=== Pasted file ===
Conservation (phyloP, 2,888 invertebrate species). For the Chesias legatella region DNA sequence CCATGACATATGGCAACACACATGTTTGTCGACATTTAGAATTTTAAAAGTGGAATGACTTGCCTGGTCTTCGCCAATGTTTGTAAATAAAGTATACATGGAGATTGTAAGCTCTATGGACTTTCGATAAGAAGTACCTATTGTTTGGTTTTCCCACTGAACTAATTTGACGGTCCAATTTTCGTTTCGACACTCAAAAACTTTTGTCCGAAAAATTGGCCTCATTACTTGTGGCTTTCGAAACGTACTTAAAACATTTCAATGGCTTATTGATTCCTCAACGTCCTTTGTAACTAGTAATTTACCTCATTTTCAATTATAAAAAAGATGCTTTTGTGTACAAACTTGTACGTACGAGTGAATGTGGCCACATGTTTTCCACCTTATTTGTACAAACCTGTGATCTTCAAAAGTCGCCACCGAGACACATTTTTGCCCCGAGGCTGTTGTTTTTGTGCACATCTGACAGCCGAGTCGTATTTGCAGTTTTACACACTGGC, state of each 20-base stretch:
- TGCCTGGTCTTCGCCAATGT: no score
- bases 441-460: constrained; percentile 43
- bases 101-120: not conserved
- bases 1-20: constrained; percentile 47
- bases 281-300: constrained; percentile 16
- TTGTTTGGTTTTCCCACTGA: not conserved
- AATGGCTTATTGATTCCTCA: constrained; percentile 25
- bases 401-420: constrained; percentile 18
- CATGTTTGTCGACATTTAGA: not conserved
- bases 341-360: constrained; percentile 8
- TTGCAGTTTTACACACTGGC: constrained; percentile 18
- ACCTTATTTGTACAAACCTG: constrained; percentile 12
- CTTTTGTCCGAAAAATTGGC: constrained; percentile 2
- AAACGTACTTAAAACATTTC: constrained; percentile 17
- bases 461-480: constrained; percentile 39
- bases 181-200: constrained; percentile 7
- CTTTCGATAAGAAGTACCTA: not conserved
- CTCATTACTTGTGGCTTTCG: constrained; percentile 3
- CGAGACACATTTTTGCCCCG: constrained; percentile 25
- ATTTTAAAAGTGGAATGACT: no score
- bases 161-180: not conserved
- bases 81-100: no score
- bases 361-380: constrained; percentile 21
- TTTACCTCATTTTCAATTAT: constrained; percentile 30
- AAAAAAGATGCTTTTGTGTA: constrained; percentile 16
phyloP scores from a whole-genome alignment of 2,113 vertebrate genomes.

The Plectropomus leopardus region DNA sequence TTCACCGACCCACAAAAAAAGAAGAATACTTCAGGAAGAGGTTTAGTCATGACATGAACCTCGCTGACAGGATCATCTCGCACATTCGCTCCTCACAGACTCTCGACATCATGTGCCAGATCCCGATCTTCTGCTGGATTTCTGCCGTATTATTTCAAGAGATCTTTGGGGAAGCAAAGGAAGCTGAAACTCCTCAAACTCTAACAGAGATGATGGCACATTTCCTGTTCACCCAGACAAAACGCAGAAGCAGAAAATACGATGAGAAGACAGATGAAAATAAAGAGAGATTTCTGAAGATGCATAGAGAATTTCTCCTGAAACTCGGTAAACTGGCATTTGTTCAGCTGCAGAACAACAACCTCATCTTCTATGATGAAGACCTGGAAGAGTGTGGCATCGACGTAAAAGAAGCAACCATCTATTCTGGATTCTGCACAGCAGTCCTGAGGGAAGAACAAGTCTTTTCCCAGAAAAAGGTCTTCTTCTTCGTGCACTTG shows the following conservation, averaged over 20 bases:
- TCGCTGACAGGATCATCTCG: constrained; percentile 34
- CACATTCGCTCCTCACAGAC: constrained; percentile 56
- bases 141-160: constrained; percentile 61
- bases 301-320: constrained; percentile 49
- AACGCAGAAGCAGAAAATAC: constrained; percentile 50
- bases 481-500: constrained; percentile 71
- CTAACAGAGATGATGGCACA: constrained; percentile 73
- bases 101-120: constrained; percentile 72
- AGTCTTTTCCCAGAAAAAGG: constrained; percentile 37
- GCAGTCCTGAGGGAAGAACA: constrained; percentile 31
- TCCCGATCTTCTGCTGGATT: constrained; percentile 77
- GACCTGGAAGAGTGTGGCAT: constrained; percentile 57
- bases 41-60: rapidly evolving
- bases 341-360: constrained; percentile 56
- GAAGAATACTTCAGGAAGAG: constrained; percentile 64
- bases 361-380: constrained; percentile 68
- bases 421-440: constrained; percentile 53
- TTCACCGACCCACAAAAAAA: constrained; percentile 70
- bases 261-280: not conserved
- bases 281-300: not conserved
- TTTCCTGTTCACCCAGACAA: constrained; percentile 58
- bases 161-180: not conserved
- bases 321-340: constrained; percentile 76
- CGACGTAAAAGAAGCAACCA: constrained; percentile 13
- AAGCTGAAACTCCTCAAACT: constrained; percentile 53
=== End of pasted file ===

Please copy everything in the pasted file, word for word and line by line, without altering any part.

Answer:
Conservation (phyloP, 2,888 invertebrate species). For the Chesias legatella region DNA sequence CCATGACATATGGCAACACACATGTTTGTCGACATTTAGAATTTTAAAAGTGGAATGACTTGCCTGGTCTTCGCCAATGTTTGTAAATAAAGTATACATGGAGATTGTAAGCTCTATGGACTTTCGATAAGAAGTACCTATTGTTTGGTTTTCCCACTGAACTAATTTGACGGTCCAATTTTCGTTTCGACACTCAAAAACTTTTGTCCGAAAAATTGGCCTCATTACTTGTGGCTTTCGAAACGTACTTAAAACATTTCAATGGCTTATTGATTCCTCAACGTCCTTTGTAACTAGTAATTTACCTCATTTTCAATTATAAAAAAGATGCTTTTGTGTACAAACTTGTACGTACGAGTGAATGTGGCCACATGTTTTCCACCTTATTTGTACAAACCTGTGATCTTCAAAAGTCGCCACCGAGACACATTTTTGCCCCGAGGCTGTTGTTTTTGTGCACATCTGACAGCCGAGTCGTATTTGCAGTTTTACACACTGGC, state of each 20-base stretch:
- TGCCTGGTCTTCGCCAATGT: no score
- bases 441-460: constrained; percentile 43
- bases 101-120: not conserved
- bases 1-20: constrained; percentile 47
- bases 281-300: constrained; percentile 16
- TTGTTTGGTTTTCCCACTGA: not conserved
- AATGGCTTATTGATTCCTCA: constrained; percentile 25
- bases 401-420: constrained; percentile 18
- CATGTTTGTCGACATTTAGA: not conserved
- bases 341-360: constrained; percentile 8
- TTGCAGTTTTACACACTGGC: constrained; percentile 18
- ACCTTATTTGTACAAACCTG: constrained; percentile 12
- CTTTTGTCCGAAAAATTGGC: constrained; percentile 2
- AAACGTACTTAAAACATTTC: constrained; percentile 17
- bases 461-480: constrained; percentile 39
- bases 181-200: constrained; percentile 7
- CTTTCGATAAGAAGTACCTA: not conserved
- CTCATTACTTGTGGCTTTCG: constrained; percentile 3
- CGAGACACATTTTTGCCCCG: constrained; percentile 25
- ATTTTAAAAGTGGAATGACT: no score
- bases 161-180: not conserved
- bases 81-100: no score
- bases 361-380: constrained; percentile 21
- TTTACCTCATTTTCAATTAT: constrained; percentile 30
- AAAAAAGATGCTTTTGTGTA: constrained; percentile 16
phyloP scores from a whole-genome alignment of 2,113 vertebrate genomes.

The Plectropomus leopardus region DNA sequence TTCACCGACCCACAAAAAAAGAAGAATACTTCAGGAAGAGGTTTAGTCATGACATGAACCTCGCTGACAGGATCATCTCGCACATTCGCTCCTCACAGACTCTCGACATCATGTGCCAGATCCCGATCTTCTGCTGGATTTCTGCCGTATTATTTCAAGAGATCTTTGGGGAAGCAAAGGAAGCTGAAACTCCTCAAACTCTAACAGAGATGATGGCACATTTCCTGTTCACCCAGACAAAACGCAGAAGCAGAAAATACGATGAGAAGACAGATGAAAATAAAGAGAGATTTCTGAAGATGCATAGAGAATTTCTCCTGAAACTCGGTAAACTGGCATTTGTTCAGCTGCAGAACAACAACCTCATCTTCTATGATGAAGACCTGGAAGAGTGTGGCATCGACGTAAAAGAAGCAACCATCTATTCTGGATTCTGCACAGCAGTCCTGAGGGAAGAACAAGTCTTTTCCCAGAAAAAGGTCTTCTTCTTCGTGCACTTG shows the following conservation, averaged over 20 bases:
- TCGCTGACAGGATCATCTCG: constrained; percentile 34
- CACATTCGCTCCTCACAGAC: constrained; percentile 56
- bases 141-160: constrained; percentile 61
- bases 301-320: constrained; percentile 49
- AACGCAGAAGCAGAAAATAC: constrained; percentile 50
- bases 481-500: constrained; percentile 71
- CTAACAGAGATGATGGCACA: constrained; percentile 73
- bases 101-120: constrained; percentile 72
- AGTCTTTTCCCAGAAAAAGG: constrained; percentile 37
- GCAGTCCTGAGGGAAGAACA: constrained; percentile 31
- TCCCGATCTTCTGCTGGATT: constrained; percentile 77
- GACCTGGAAGAGTGTGGCAT: constrained; percentile 57
- bases 41-60: rapidly evolving
- bases 341-360: constrained; percentile 56
- GAAGAATACTTCAGGAAGAG: constrained; percentile 64
- bases 361-380: constrained; percentile 68
- bases 421-440: constrained; percentile 53
- TTCACCGACCCACAAAAAAA: constrained; percentile 70
- bases 261-280: not conserved
- bases 281-300: not conserved
- TTTCCTGTTCACCCAGACAA: constrained; percentile 58
- bases 161-180: not conserved
- bases 321-340: constrained; percentile 76
- CGACGTAAAAGAAGCAACCA: constrained; percentile 13
- AAGCTGAAACTCCTCAAACT: constrained; percentile 53